|MadSci Network: Earth Sciences|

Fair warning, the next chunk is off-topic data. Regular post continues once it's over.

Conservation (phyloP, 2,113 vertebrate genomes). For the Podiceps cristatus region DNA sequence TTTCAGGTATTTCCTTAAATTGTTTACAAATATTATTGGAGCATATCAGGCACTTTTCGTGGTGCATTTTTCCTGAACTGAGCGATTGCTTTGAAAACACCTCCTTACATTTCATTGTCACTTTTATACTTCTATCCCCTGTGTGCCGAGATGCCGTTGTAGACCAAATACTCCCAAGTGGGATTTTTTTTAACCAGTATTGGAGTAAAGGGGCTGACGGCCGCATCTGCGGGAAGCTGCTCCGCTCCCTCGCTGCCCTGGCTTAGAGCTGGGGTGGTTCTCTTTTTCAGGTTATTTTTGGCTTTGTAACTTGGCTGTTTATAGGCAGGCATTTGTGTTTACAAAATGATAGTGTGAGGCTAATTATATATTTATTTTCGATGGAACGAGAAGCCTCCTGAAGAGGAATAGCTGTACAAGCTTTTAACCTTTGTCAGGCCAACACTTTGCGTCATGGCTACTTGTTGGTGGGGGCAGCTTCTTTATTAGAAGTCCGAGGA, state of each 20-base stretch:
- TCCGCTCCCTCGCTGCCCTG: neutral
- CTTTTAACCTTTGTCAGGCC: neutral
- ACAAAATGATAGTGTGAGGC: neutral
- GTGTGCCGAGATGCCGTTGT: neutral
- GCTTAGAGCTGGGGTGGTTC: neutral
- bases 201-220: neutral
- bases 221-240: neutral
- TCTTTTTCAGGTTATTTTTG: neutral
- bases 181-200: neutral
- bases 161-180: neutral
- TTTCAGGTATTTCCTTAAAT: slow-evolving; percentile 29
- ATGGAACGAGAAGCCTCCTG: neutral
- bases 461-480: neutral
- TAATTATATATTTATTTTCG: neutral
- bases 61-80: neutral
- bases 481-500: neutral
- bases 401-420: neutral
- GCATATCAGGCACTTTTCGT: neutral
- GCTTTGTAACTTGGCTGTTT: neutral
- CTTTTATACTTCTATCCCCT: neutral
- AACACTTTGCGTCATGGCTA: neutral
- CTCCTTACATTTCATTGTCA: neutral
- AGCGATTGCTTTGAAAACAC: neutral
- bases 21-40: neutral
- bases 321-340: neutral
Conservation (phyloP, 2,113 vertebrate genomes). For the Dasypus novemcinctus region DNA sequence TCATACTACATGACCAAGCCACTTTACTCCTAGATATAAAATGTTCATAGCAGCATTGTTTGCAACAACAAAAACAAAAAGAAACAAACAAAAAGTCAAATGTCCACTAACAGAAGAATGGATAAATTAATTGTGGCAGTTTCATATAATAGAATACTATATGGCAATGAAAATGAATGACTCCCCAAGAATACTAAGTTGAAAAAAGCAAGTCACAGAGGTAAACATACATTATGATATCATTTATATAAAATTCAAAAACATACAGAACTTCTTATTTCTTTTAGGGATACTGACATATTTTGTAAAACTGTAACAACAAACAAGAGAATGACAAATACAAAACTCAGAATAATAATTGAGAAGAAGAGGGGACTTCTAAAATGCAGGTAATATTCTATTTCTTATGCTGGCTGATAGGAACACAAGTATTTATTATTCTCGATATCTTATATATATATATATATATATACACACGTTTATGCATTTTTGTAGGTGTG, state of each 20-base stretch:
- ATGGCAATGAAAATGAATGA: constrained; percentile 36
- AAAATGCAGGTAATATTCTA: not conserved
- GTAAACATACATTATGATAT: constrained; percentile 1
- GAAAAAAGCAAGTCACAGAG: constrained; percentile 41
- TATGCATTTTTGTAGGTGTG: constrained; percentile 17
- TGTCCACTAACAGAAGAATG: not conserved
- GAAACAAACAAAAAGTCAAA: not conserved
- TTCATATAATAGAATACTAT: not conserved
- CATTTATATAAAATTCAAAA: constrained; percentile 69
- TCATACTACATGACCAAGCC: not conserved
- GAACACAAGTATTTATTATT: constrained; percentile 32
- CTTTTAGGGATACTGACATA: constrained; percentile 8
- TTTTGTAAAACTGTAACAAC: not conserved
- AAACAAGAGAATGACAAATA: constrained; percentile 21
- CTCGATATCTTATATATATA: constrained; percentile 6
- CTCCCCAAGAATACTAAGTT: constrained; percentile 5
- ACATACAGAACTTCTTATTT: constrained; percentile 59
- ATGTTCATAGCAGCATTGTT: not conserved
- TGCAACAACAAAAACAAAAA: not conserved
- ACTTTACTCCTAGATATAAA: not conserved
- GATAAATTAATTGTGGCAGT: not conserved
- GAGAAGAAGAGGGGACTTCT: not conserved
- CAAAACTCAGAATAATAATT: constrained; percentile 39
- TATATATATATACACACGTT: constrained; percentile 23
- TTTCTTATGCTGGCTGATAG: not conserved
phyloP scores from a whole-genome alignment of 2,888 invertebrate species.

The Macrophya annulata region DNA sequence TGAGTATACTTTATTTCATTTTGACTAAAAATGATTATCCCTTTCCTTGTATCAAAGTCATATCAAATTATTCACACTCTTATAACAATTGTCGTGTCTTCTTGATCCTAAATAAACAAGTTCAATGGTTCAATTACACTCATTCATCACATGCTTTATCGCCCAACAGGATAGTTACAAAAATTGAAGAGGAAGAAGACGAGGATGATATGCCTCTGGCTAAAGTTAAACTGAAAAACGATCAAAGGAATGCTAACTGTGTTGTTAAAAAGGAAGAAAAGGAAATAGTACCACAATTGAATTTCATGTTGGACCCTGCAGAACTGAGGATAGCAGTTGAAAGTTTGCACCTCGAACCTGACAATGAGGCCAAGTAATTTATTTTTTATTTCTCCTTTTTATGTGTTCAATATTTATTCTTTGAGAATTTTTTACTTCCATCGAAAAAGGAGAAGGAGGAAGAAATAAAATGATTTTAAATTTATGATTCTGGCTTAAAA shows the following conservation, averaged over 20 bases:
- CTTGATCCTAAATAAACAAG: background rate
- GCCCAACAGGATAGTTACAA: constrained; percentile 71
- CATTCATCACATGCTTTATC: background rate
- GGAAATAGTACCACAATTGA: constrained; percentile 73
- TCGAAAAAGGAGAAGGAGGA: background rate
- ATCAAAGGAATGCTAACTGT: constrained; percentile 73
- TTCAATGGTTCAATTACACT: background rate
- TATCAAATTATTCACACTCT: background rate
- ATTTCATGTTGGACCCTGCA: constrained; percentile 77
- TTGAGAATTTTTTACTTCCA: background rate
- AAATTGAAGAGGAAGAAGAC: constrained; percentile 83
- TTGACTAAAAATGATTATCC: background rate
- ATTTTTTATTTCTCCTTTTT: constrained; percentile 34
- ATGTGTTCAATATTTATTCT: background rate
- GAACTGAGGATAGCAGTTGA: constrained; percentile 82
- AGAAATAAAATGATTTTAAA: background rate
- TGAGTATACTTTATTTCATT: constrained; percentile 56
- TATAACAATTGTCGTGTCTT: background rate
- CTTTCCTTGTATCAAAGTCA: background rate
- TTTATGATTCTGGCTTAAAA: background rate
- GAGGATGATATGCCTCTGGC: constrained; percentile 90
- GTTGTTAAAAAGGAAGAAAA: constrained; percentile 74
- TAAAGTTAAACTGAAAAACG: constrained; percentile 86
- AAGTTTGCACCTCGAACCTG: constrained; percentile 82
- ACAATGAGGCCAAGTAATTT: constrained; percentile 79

The fate of every glacier and ice sheet is ultimately decided by its "budget" of accumulating precipitation (snow) versus the subtraction of ice by processes of ablation, especially melting. An ice sheet grows if the addition of new snowfall in its source regions is greater than losses through ablation. It shrinks if losses through ablation are greater than the addition of new snowfall. The geological evidence suggests that the glaciation of Antarctica began during the Oligocene epoch, about 25 million years ago, at which time glaciers formed in some parts of Antarctica while other areas remained relatively warm and ice free. By the early Miocene epoch, about 23 million years ago, a continental scale ice sheet is thought to have formed. Nevertheless, the history of the glaciation of Antarctica is not a simple case of a stable ice cap existing unchanged for 23 million years. According to the Australian Antarctic Division, "As recently as 2.5 to 3 million years ago, when the South Pole was where it is now, vegetation similar to the Tasmanian cold temperate rainforests grew near the Pole." Although today the centre of Antarctica is classed as a desert averaging about 50mm of precipitation per year, such dry conditions almost certainly did not exist during times when the ice cap was expanding. The existence of the ice cap is itself evidence that dry conditions could not have prevailed during the Oligocene and early Miocene, nor even in the mid- Pliocene about 3 million years ago before the onset of the Quaternary ice age. The present dry climate of the Antarctic interior is, in fact, largely a creation of the ice cap itself. Continental-scale ice sheets cool the atmosphere above them, and thereby create large, stable cells of high atmospheric pressure. High pressure sets up a cold anticyclonic atmospheric circulation, in which winds blow outward from the interior and block low pressure cyclones, which otherwise would penetrate the interior of the continent and bring in moisture from the surrounding seas. The coastal areas of Antarctica today receive much higher precipitation than the interior, up to 200 mm per year, which falls mostly as snow. This precipitation is brought in by cyclones which pick up moisture from the seas around Antarctica. Their influence in coastal areas is perhaps an indication of what the prevailing climate in the interior was like in the geological past and would be today if the ice cap did not exist. The fact that the ice cap is a stable feature at the present time (human induced global warming aside!) suggests that precipitation and ablation are in balance, the dry climate notwithstanding. I have been unable to locate data about the rate of ablation of the Antarctic ice cap, but I would predict that the rate of ablation is very low. References: · http://www.antdiv.gov.au/search/index.html (information provided by the Australian Antarctic Division). · Brian John (ed.), The Winters of the World, Earth Under The Ice Ages (Newton Abbott, David & Charles, 1979). · The Dynamic Earth (The Open University, 1997. A course unit for the course S269, Earth and Life). · Microsoft Encarta 97 Encyclopedia. David Scarboro
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